ANAHEIM -- Mike Trout drifted to left-center field, following the path of a first-inning fly ball that carried farther than anyone expected, felt the warning track beneath his feet, timed his jump perfectly, made the catch, and for a brief moment, extracted a little revenge against Yoenis Cespedes, taking away a potential home run from the A's left fielder who has torched the Angels in every aspect this season.
"He's been swinging it, throwing it," Trout said after the Angels' 7-1 loss to the A's at home. "I think he's got like five assists against us. He played a great series, and every time we play him, it's tough."
Actually, it's four outfield assists, but that's still impressive. And the latest came in the sixth inning in the series finale, when Cespedes raced to the alley in the left-field corner, saw Albert Pujols' line drive ricochet past him, watched as the Angels' first baseman rounded second, trying to test his arm, and fired a missile to third baseman Josh Donaldson for the out.
Outfield assist leaders
"A perfect throw," Pujols said, one night after watching Cespedes misplay Trout's liner to shallow left field, then pick up the ball near the line and fire a 300-plus-foot strike to miraculously cut down Howie Kendrick at home plate.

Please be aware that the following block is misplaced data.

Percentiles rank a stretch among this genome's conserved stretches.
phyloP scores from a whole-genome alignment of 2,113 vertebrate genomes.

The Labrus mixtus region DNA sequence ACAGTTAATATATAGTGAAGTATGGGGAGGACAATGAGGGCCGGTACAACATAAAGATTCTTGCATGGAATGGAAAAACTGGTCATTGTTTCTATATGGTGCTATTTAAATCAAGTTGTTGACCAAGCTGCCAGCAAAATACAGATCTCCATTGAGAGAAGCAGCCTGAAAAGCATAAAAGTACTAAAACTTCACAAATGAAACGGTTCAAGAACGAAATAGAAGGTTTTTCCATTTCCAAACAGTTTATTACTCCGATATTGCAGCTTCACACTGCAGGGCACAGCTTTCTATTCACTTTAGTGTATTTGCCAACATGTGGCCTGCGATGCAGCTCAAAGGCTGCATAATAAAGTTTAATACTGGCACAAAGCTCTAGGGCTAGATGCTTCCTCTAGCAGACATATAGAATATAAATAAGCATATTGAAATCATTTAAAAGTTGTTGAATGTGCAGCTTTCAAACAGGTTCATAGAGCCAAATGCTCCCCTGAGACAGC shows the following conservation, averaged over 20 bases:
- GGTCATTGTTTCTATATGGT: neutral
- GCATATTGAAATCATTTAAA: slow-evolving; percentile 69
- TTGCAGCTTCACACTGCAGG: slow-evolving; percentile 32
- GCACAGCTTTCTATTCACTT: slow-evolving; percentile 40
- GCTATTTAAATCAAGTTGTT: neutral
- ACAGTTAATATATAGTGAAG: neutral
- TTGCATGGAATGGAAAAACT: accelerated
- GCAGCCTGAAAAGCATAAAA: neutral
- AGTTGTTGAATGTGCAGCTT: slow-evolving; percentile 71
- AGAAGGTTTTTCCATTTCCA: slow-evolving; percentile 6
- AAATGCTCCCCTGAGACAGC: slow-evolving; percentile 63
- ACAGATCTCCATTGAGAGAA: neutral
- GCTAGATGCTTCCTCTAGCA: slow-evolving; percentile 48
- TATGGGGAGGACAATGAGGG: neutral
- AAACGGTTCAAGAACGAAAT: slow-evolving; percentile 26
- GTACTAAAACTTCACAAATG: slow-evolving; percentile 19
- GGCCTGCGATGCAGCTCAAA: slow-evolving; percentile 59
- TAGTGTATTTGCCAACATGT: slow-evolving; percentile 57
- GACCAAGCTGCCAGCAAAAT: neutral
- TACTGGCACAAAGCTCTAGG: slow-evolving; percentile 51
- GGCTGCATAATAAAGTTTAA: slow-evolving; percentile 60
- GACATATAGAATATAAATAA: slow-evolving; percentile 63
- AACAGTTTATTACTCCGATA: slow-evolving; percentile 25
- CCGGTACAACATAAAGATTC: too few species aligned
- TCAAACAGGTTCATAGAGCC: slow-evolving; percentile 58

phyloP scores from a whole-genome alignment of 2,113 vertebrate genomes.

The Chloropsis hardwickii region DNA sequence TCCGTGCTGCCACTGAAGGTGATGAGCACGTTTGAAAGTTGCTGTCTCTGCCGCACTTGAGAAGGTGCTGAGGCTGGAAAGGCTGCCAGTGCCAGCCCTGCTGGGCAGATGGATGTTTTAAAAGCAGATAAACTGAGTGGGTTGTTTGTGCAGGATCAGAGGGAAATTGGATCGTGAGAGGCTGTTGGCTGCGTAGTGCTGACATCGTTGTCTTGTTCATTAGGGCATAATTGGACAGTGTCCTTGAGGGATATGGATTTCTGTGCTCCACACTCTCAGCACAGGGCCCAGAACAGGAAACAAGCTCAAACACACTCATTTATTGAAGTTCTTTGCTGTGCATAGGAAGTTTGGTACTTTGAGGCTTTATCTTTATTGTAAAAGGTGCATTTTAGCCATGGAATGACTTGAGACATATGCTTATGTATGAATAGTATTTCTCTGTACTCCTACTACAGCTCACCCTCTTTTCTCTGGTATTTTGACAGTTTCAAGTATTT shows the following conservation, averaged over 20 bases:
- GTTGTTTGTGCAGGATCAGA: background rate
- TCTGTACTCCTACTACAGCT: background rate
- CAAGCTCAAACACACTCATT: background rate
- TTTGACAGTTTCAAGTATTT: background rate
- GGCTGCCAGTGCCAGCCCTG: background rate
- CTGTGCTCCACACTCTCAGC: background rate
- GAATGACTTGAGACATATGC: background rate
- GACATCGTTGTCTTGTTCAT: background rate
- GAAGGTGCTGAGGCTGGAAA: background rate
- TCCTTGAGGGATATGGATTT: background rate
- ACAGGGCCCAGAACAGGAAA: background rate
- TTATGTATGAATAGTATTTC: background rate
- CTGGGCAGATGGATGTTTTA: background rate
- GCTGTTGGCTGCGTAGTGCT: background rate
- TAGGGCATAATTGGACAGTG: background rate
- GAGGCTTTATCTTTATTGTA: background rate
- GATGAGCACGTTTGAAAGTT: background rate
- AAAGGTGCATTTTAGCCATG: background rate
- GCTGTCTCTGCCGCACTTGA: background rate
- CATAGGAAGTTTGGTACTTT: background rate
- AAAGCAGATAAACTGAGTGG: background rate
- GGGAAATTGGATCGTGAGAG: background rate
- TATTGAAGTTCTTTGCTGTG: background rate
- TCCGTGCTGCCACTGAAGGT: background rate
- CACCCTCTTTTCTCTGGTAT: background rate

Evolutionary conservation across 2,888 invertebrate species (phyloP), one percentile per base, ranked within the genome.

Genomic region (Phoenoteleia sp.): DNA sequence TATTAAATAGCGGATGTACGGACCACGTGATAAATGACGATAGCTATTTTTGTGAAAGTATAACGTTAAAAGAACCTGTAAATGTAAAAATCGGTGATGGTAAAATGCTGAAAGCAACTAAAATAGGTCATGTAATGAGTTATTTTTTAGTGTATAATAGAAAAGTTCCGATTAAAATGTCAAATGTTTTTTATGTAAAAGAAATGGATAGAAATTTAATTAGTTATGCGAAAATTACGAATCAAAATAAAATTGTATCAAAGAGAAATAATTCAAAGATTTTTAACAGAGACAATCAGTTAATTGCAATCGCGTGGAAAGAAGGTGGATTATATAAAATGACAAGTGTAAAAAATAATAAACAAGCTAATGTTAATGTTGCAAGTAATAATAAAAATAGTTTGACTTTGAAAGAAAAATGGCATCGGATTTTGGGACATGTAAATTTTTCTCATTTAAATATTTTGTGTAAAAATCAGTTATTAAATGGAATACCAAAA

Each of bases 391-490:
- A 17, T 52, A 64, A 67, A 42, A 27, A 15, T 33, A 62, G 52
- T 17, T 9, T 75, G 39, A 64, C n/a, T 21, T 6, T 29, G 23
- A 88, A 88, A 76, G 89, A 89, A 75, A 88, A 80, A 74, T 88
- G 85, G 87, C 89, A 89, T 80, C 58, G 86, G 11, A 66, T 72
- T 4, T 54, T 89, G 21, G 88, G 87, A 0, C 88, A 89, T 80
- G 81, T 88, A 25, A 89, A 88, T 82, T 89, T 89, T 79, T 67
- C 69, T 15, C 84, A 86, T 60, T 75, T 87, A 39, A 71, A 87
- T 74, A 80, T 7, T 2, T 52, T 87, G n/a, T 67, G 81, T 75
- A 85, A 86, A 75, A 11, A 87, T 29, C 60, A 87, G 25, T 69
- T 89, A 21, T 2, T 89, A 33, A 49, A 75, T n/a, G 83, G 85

"I think he's starting to do that on purpose, trying to bait runners to get that extra base," A's starter Tommy Milone said of Cespedes, who also threw two Angels runners out at home plate in the second inning at O.co Coliseum on May 31 -- without the need of a bobble.
"Obviously, [Cespedes] has a great arm," A's center fielder Coco Crisp said of a guy who leads the Major Leagues with nine assists. "Pujols is hustling, and it's another recovery play. That's a tough corner to play. Luckily, he has a cannon to be able to recover like that."
Earlier in the game, Crisp made a highlight-reel play of his own, skying over the center-field fence to take a home run away from Josh Hamilton to lead off the bottom of the second. It came so close to going out that a small batch of red fireworks shot out of the rock pile in center field, prompting Crisp to turn around and deploy a finger-wag that was notorious with a former NBA center.
"They popped the fireworks, suggesting it was a home run," Crisp said. "So I gave them a [Dikembe] Mutombo."
Trout's first-inning catch, which started all of this, was potentially his second home-run robbery of the season, after seemingly taking one away from Indians third baseman Lonnie Chisenhall. Trout also robbed four home runs during his rookie season in 2012, the most famous being his catch against J.J. Hardy in Baltimore on June 27.
One common theme from the Hardy catch and Wednesday's: Jered Weaver was the beneficiary.
"Nothing he does surprises me anymore," the Angels' ace said of Trout. "He looked like he had a pretty good beat on it going into it and timed it perfectly. I was pretty surprised the ball traveled that far, to tell you the truth. It kind of sounded like he got it off the end of the bat, but he made a great play on it and definitely helped with the momentum there in the first."